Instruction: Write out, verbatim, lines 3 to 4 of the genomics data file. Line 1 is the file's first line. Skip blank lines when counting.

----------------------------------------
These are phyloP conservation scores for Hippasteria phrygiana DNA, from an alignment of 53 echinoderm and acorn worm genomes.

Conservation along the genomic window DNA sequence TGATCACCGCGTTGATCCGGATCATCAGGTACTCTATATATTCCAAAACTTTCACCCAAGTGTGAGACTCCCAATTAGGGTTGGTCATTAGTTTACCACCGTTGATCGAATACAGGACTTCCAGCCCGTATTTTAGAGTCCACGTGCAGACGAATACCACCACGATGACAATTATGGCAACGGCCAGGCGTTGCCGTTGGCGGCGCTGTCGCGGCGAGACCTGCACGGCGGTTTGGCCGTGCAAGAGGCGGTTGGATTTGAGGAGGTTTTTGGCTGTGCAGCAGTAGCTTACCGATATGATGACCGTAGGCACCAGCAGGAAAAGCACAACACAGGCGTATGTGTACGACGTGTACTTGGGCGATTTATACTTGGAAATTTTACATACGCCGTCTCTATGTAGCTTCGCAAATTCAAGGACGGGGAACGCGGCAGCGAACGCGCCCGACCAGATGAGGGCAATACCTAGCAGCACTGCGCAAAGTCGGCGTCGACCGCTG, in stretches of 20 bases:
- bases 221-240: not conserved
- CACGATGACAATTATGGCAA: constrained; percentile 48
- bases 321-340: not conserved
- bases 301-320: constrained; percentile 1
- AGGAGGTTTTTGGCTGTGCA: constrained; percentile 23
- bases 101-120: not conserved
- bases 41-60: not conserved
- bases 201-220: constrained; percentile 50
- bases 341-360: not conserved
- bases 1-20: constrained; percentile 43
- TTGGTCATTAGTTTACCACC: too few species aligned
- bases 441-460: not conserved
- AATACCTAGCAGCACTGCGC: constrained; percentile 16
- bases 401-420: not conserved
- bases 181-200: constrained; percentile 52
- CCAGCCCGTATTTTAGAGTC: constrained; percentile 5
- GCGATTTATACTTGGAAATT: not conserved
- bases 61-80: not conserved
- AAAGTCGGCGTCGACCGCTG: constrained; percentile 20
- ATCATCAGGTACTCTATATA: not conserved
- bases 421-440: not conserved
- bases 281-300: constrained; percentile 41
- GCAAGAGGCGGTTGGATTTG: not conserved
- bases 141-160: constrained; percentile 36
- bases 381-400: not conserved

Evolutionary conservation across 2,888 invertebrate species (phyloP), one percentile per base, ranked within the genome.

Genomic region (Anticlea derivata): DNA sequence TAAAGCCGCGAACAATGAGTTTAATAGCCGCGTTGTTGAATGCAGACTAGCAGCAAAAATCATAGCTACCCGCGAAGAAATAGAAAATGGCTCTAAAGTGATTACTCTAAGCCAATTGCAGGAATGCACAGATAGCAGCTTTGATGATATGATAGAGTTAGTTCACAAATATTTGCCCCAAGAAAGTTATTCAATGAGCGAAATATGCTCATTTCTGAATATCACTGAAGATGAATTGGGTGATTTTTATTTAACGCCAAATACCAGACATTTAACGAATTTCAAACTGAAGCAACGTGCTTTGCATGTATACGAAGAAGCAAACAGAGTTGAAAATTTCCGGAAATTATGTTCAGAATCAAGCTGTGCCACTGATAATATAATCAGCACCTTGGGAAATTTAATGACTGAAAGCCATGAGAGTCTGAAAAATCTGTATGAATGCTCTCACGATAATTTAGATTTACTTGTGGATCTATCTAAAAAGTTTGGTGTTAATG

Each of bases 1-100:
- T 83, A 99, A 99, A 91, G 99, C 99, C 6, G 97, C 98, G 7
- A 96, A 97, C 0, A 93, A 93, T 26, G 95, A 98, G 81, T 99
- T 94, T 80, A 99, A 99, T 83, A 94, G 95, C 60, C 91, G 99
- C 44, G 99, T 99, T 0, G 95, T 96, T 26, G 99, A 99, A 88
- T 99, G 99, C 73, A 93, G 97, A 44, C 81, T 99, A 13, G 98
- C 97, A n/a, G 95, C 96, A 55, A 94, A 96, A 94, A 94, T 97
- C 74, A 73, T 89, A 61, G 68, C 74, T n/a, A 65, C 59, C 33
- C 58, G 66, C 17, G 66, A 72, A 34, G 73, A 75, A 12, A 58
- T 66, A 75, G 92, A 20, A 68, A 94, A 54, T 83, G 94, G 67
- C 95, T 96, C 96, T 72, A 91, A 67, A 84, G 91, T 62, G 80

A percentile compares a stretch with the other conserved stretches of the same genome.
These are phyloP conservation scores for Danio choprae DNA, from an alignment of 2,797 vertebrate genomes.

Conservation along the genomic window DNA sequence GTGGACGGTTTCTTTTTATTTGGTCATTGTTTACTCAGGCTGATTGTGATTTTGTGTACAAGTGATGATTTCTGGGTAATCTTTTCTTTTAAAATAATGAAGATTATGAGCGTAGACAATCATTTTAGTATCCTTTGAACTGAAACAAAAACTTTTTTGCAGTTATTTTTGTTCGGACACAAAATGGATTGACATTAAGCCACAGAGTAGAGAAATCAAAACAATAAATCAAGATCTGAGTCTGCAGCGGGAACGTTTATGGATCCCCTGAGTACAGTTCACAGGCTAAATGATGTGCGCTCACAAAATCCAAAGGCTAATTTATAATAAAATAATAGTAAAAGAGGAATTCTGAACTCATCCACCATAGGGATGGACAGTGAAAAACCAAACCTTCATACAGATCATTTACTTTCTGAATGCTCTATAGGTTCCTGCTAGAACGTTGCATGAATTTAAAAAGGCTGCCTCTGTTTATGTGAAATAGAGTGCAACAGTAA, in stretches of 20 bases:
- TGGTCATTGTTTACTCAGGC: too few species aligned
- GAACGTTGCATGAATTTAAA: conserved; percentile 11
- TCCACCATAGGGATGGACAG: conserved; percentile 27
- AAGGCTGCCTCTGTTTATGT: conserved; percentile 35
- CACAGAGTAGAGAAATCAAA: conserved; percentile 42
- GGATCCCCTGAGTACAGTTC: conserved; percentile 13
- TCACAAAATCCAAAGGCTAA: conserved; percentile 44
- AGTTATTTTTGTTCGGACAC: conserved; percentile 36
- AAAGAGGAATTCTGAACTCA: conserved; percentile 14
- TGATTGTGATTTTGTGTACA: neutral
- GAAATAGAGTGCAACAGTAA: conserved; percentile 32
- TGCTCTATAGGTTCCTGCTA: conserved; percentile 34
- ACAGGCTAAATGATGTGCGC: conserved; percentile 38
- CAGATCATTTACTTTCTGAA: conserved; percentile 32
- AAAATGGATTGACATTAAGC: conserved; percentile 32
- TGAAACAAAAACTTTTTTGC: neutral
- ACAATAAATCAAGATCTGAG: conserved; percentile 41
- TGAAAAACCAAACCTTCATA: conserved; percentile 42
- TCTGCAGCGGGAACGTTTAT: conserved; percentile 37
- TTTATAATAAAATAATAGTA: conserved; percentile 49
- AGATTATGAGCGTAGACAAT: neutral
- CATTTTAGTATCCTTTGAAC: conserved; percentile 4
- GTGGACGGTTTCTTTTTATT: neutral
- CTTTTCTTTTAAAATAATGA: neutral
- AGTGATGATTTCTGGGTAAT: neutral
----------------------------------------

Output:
- bases 221-240: not conserved
- CACGATGACAATTATGGCAA: constrained; percentile 48